Implicit Bias and institutional racism in the healthcare system contribute significantly to pregnancy-related deaths of Black women. According to the Center for Disease and Control and Prevention (CDC), African American women “are two to three times more likely to die from pregnancy-related causes than white women.”
Furthermore, the risk increases with age for Black women. Therefore, as studies and data collection are ongoing regarding Black-related pregnancy deaths, Black women must continue advocating and improving their care throughout their pregnancy.
In a 2020 study published in the Proceedings of the National Academy of Sciences, the death of Black newborns significantly reduced to half when Black physicians completed care and delivery.
In addition, there was no significant difference in infant death rates when Black physicians administered delivery.
A board certified-family physician-obstetrician, Dr. Kristin Reavis serves as the Maternal Child Health Director for the University of Maryland Department of Family and Community Medicine and is the Director of Student Diversity and Inclusion for the University of Maryland School of Medicine. She is also a Cook Ross certified unconscious bias trainer.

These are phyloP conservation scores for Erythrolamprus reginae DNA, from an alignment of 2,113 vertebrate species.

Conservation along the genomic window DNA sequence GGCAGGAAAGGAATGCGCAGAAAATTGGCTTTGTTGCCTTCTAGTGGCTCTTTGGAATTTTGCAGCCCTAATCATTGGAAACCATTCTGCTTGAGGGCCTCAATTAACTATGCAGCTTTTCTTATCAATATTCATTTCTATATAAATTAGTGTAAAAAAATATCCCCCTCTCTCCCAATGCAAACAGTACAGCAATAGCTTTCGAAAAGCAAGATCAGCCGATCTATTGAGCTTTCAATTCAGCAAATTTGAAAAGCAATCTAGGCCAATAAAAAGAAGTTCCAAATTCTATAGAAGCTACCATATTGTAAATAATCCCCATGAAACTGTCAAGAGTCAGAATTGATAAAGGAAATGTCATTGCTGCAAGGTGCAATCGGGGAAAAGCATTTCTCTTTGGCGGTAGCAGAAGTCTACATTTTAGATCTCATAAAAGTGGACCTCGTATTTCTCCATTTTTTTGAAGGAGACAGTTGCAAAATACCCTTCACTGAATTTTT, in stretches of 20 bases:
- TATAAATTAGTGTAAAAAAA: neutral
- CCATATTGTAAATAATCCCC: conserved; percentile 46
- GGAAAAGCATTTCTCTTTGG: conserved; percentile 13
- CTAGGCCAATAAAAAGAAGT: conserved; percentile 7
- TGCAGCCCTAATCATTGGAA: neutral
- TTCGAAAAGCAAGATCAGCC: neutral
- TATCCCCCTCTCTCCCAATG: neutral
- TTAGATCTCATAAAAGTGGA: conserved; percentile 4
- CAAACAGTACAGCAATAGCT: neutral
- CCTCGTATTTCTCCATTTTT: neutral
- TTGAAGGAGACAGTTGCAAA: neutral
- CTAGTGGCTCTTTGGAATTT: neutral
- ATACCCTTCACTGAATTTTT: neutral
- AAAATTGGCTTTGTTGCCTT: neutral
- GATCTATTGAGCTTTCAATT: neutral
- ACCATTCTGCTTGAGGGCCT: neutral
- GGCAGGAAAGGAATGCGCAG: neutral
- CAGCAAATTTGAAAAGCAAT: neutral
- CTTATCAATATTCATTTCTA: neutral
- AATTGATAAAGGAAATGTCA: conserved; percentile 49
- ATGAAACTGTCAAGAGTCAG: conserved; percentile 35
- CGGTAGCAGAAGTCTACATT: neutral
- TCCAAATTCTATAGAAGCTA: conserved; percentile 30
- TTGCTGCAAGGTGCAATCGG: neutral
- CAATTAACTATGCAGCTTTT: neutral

Dr. Reavis recognizes there are improved health outcomes for Black women who share the same racial, ethnic background as their doctor.
In 2018 however, the Association of American Colleges (AAMC) reported that only five percent of physicians in the United States identify as African American, and less than three percent identify as African American women.
Dr. Reavis shares, “what’s more important than finding a physician who is also Black, is finding a physician that understands the impact that race and racism may have on the outcomes of that patient and is working to address some of the health disparities.”
Dr. Reavis also expresses that a continuity relationship is one way Black expecting mothers can screen for cultural competency and implicit Bias in an OB clinician. A continuity relationship is one where a physician often treats a patient over time, and in some cases from childhood to adulthood.
“Having prior relationships and prior knowledge is one of the best ways to screen because you know what the physician’s outlook is and how they treat or don’t treat people based on their race,” said Dr. Reavis.
Dr. Reavis encourages Black, expecting mothers to:
Envision What You Want for Your Ideal Delivery— Delivery can look like a medicated birth, labor in the tub, or frequent availability of an OB clinician. Black expecting mothers should envision their ideal delivery and seek a practice and clinician that reflects and supports their ideal delivery.